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WEEK 25 2004

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Saturday 19 June 2004

Saturday - drove up to my Dad's. Traffic wasn't too bad - about normal for a weekend I guess.

We watched 'Pearl Harbor' in the evening, on VHS. Not as bad as I'd heard - a lot of technical inaccuracy's including angled flight decks on carriers and modern (Spruance?) class destroyers being strafed by Zero's, but fun. Kate Beckinsdale is easy on the eyes...

How does the U.S. Navy view Halsey? There was an entire class of ships named after Admiral Fletcher, and another class named after Spruance. The modern nuclear carrier class is the "Nimitz" class. As far as I can tell Halsey has had a single destroyer (now scrapped) named after him. The verdict of history is in, it seems.

It's nice up here, nearly perfect weather. It is turning warm down in Lancaster, but that's OK, as long as there is sun. I think I'm one of those people who needs lots of light - I feel much more productive at work after a day or two at the beach or on the water.

I need to get down to the boat while I'm up here - a surveyor is needed to look at it, so I need to check that the battery and running lights work, that the motor works, and so on. It's been neglected for a while because of the various things going on in my life, and in my brother's.

Friday 18 June 2004

Friday - My review yesterday of Zenon:Z3 brings to mind a couple of other movies and their reviews.

Angie Schultz at The Machinery of Night has a review of "Python vs. Boa". Money quote:
 If there were a Eurovision Dance Contest, this would be the Bulgarian entry. The arrival of the python is a positive relief, especially after it eats the DJ.

Mark Steyn has reviewed The Day After Tomorrow for us, she points out:

I’m not sure I’d want the fate of the world to hinge on Dennis Quaid. He doesn’t seem to notice, even as he’s standing outside the UN conference, that it’s snowing in Delhi. Meanwhile, hailstones the size of George Monbiot are falling in Tokyo. And the famous Capitol Records building in Los Angeles gets dashed to pieces like an old 78. Eventually, the penny drops, mainly because everything else has. “Are you suggesting,” a less observant climatologist says skeptically to Prof Quaid, “that all these things could be related?”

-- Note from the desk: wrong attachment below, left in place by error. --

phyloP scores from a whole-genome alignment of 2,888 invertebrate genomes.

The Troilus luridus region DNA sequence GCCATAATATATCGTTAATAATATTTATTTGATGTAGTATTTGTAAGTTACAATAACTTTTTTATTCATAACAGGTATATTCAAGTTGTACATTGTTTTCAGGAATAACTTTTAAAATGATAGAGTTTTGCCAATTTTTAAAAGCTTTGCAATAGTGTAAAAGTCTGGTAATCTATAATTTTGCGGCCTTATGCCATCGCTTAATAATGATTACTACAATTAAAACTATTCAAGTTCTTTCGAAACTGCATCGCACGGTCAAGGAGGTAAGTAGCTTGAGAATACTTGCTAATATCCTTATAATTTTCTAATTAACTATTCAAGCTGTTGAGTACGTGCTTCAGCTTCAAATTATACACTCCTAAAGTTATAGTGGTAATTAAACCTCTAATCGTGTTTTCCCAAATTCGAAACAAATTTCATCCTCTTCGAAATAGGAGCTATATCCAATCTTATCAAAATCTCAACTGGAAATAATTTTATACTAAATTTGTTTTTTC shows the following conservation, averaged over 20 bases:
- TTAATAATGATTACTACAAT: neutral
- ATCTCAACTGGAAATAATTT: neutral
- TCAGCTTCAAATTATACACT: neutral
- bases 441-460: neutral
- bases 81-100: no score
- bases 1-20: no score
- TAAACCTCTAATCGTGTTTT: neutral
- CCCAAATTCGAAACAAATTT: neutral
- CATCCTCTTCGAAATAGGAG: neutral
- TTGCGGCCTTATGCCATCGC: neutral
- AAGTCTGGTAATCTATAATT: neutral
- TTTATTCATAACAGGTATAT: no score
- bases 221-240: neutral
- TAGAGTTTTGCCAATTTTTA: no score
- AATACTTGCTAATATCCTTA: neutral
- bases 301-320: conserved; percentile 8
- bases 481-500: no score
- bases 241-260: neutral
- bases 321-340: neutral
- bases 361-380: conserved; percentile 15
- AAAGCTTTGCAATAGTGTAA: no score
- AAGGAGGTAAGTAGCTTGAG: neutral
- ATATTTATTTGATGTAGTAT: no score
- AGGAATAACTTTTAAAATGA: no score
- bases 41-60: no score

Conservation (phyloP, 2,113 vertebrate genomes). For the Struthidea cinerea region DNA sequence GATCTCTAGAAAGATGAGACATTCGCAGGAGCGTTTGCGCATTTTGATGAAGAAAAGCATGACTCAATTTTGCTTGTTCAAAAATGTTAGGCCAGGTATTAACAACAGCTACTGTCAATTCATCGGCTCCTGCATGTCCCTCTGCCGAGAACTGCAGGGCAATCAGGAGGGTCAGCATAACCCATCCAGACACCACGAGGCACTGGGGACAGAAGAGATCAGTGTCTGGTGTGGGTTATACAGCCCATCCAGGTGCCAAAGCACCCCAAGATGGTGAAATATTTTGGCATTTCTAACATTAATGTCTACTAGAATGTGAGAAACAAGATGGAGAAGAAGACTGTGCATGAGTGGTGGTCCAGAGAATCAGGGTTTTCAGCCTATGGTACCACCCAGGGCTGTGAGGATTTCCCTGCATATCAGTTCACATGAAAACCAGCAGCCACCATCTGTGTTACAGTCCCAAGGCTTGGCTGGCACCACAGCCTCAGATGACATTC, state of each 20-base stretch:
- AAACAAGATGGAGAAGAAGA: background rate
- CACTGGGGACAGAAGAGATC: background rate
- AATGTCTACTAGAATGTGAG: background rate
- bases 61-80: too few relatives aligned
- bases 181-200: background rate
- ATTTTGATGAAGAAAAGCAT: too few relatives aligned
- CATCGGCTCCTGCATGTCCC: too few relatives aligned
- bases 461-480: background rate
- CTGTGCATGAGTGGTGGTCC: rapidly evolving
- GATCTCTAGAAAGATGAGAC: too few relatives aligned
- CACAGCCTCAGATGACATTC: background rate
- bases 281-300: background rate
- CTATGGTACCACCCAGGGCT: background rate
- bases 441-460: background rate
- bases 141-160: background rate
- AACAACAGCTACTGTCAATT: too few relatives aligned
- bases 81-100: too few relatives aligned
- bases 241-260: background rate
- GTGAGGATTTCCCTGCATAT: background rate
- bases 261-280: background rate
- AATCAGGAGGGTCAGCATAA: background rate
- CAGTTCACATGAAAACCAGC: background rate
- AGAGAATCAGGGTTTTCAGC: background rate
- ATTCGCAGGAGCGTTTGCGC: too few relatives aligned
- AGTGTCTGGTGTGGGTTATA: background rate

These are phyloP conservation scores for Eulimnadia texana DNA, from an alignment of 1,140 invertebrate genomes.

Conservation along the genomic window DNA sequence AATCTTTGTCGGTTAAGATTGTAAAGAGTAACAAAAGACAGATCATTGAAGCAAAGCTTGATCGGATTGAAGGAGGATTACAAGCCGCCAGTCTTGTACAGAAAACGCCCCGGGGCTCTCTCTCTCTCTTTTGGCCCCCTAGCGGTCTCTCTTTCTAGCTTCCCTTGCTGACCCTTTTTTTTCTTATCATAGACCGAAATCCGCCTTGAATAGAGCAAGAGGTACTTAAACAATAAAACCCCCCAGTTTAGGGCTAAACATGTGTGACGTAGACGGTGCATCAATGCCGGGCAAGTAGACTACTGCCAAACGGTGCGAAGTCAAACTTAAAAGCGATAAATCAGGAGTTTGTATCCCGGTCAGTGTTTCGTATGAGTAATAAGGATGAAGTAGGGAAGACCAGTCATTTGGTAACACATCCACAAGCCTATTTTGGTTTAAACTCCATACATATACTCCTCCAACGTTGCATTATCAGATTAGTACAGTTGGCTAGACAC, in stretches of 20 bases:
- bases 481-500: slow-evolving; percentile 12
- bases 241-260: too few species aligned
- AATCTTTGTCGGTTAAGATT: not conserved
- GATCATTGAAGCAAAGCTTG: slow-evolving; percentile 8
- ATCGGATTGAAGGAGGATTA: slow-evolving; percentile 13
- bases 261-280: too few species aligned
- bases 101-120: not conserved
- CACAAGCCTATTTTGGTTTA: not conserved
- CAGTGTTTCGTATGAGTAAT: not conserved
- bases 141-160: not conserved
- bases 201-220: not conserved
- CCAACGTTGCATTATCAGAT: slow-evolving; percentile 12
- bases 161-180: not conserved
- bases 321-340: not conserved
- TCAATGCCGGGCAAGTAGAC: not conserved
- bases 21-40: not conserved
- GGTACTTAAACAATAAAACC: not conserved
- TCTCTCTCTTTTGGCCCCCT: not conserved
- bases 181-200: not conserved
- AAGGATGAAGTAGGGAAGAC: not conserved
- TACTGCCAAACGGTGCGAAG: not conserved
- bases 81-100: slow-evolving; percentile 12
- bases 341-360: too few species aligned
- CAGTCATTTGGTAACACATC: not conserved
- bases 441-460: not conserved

Well, it’s a theory. And, to confirm it, Professor Quaid says he needs to get to the computer and find a working model. I assumed the working model would be the love interest. But no, that’s his son’s school chum, played by sweet Emmy Rossum, with whom he’s shivering on the underwater mezzanine of the New York Public Library. “W-what are you doing?” chatters young Master Gyllenhaal, as Miss Rossum’s pert torso wraps itself around him. “I’m using my body heat to warm you,” she explains, in the least scientifically dubious moment in the movie.

( emphasis mine. Heh. I'll probably go see it anyway. My sister said she liked it. I think that's what she said...)

Thursday 17 June  2004

Thursday - fans of 'Flight of the Phoenix' might be interested ( or terrified and repulsed ) to know that there is apparently a remake in the works, starring Dennis Quaid.  Hmmm.

On the road this weekend, so, less free ice cream for a few days..

Wednesday 16 June 2004

Wednesday - caught a little bit of Zenon:Z3 on the Disney Channel recently. Hmmm. A "socialist" subplot running through it, where actual development and use of the moon is considered evil, bad science where the earth is "setting", and a pagan moon spirit "Serene" who is willing to injure and kill hundreds if not thousands of people if "her" moon is bothered. Sheesh. I only saw the last fifteen minutes, but it was more than enough.

Changed the oil in the Explorer today, got the muffler fixed in the Probe (before visiting the smog nazis). Joe's Muffler's, in Lancaster, was a friendly, prompt, and (reasonably) inexpensive place to get the muffler work done. I'd recommend it.

Work is progressing - we are finally getting a handle on which parameters to tweak to get an accurate aeroelastic solution in a reasonable ( less than a week on a dedicated P4 box ) amount of time. I am coming up to speed on Gnuplot, which enables me to visualize and compare results quickly, so that helps.